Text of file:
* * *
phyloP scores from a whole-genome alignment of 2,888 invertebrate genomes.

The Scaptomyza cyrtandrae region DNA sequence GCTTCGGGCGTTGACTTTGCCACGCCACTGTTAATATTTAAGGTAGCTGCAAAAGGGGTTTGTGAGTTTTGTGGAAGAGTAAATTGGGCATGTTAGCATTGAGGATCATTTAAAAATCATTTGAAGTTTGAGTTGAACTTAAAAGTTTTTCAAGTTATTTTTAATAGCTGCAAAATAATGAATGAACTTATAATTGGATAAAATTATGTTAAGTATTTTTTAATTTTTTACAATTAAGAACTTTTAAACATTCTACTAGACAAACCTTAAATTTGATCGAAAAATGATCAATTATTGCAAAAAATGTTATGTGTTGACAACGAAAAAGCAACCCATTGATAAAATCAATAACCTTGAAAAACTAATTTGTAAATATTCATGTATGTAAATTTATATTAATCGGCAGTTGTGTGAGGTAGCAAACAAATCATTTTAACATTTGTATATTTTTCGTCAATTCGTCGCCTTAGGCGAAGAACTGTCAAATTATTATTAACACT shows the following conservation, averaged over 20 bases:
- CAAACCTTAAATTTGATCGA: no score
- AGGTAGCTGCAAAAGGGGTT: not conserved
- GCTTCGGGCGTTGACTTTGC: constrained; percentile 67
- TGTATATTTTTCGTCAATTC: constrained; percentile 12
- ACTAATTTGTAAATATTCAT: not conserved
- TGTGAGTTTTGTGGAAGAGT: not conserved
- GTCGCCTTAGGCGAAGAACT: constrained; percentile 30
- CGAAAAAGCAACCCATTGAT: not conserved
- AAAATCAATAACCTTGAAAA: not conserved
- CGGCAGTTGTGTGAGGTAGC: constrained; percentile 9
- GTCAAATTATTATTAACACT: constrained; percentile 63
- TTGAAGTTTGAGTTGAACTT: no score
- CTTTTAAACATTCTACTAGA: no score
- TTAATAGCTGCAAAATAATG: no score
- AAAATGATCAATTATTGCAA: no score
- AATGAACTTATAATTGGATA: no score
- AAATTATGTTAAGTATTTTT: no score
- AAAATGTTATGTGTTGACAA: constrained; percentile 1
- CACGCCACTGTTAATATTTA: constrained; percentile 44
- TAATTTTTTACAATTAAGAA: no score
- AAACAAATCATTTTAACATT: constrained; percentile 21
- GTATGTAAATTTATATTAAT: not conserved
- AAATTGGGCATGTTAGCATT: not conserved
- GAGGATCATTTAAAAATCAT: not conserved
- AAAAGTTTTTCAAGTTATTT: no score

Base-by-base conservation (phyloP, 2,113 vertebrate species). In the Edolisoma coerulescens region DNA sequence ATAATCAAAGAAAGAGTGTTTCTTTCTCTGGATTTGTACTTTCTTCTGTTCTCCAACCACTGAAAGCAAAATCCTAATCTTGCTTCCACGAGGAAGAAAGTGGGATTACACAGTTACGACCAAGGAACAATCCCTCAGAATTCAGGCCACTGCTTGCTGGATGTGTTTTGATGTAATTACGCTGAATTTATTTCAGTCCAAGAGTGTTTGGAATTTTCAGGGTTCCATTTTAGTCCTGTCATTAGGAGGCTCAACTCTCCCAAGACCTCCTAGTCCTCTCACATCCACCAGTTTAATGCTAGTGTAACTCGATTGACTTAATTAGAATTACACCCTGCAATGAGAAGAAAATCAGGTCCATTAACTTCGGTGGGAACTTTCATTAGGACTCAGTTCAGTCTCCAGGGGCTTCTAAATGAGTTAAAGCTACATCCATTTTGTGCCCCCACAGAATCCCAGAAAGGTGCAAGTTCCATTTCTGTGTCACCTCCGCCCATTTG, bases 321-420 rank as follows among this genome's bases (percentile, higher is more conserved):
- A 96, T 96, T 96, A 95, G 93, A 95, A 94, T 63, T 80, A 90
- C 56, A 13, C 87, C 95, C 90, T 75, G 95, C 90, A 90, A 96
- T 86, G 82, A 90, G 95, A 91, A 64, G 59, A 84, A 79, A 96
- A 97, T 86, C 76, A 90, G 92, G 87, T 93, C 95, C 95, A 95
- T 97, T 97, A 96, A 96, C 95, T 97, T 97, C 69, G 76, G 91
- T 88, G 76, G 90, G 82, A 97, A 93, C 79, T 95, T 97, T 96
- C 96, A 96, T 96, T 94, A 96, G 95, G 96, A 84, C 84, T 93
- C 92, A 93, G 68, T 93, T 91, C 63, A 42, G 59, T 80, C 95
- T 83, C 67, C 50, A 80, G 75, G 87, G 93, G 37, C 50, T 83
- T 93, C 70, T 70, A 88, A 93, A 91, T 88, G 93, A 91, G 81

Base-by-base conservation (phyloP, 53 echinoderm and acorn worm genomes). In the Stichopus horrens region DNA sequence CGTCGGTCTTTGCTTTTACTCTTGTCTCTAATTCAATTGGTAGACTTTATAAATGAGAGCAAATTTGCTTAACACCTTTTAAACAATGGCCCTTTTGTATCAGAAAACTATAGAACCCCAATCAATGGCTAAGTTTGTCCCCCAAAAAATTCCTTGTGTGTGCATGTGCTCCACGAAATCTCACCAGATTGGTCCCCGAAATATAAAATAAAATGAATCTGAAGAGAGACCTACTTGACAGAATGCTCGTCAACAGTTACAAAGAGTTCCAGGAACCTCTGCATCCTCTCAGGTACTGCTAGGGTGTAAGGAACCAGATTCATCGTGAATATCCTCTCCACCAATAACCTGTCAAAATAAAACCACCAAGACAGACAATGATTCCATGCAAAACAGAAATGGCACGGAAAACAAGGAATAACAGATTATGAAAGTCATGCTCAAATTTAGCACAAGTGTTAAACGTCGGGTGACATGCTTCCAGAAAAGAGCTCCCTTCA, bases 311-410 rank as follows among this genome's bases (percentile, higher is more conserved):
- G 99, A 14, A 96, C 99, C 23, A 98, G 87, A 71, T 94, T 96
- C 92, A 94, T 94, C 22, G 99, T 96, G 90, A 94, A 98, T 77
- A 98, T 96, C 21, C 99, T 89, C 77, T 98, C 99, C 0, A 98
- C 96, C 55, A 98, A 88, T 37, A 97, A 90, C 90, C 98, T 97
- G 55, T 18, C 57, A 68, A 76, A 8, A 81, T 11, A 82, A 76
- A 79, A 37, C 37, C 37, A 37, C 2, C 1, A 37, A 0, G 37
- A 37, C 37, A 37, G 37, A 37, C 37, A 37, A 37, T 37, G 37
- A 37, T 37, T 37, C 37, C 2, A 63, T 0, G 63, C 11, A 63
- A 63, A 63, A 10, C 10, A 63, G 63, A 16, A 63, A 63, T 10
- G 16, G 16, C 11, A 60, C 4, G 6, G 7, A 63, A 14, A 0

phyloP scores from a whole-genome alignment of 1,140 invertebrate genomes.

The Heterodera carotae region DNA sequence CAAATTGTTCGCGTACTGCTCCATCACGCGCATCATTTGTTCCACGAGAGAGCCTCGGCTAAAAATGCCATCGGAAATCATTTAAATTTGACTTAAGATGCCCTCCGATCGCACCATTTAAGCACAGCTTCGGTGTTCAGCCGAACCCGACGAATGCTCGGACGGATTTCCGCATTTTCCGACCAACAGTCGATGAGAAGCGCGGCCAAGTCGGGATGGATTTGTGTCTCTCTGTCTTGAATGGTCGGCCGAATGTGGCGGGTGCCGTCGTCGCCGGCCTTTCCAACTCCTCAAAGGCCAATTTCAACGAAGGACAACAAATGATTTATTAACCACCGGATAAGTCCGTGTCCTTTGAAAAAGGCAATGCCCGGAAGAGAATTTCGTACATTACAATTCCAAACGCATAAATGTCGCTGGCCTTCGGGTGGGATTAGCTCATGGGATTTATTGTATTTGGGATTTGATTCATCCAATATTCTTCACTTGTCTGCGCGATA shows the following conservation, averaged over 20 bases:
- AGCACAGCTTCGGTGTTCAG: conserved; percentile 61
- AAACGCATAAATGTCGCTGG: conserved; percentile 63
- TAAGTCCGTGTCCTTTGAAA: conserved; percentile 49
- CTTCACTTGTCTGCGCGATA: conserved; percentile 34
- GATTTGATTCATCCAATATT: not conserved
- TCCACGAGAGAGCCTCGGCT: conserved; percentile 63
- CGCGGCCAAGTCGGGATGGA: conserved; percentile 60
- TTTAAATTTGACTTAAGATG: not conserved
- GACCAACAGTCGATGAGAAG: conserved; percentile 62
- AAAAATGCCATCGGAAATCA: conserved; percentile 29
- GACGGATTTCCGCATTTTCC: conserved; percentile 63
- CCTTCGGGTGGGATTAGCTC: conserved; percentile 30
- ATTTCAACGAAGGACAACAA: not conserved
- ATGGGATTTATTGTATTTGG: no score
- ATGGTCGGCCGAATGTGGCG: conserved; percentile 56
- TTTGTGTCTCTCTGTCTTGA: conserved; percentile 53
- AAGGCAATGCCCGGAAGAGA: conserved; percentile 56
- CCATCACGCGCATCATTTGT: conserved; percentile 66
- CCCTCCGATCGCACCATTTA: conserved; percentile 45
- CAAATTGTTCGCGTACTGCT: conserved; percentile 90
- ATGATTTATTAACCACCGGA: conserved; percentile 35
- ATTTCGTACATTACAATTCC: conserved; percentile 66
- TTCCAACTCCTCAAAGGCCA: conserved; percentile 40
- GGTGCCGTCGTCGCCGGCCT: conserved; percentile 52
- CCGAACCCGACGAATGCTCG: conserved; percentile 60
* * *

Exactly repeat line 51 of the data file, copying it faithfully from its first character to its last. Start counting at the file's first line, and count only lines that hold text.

The Heterodera carotae region DNA sequence CAAATTGTTCGCGTACTGCTCCATCACGCGCATCATTTGTTCCACGAGAGAGCCTCGGCTAAAAATGCCATCGGAAATCATTTAAATTTGACTTAAGATGCCCTCCGATCGCACCATTTAAGCACAGCTTCGGTGTTCAGCCGAACCCGACGAATGCTCGGACGGATTTCCGCATTTTCCGACCAACAGTCGATGAGAAGCGCGGCCAAGTCGGGATGGATTTGTGTCTCTCTGTCTTGAATGGTCGGCCGAATGTGGCGGGTGCCGTCGTCGCCGGCCTTTCCAACTCCTCAAAGGCCAATTTCAACGAAGGACAACAAATGATTTATTAACCACCGGATAAGTCCGTGTCCTTTGAAAAAGGCAATGCCCGGAAGAGAATTTCGTACATTACAATTCCAAACGCATAAATGTCGCTGGCCTTCGGGTGGGATTAGCTCATGGGATTTATTGTATTTGGGATTTGATTCATCCAATATTCTTCACTTGTCTGCGCGATA shows the following conservation, averaged over 20 bases: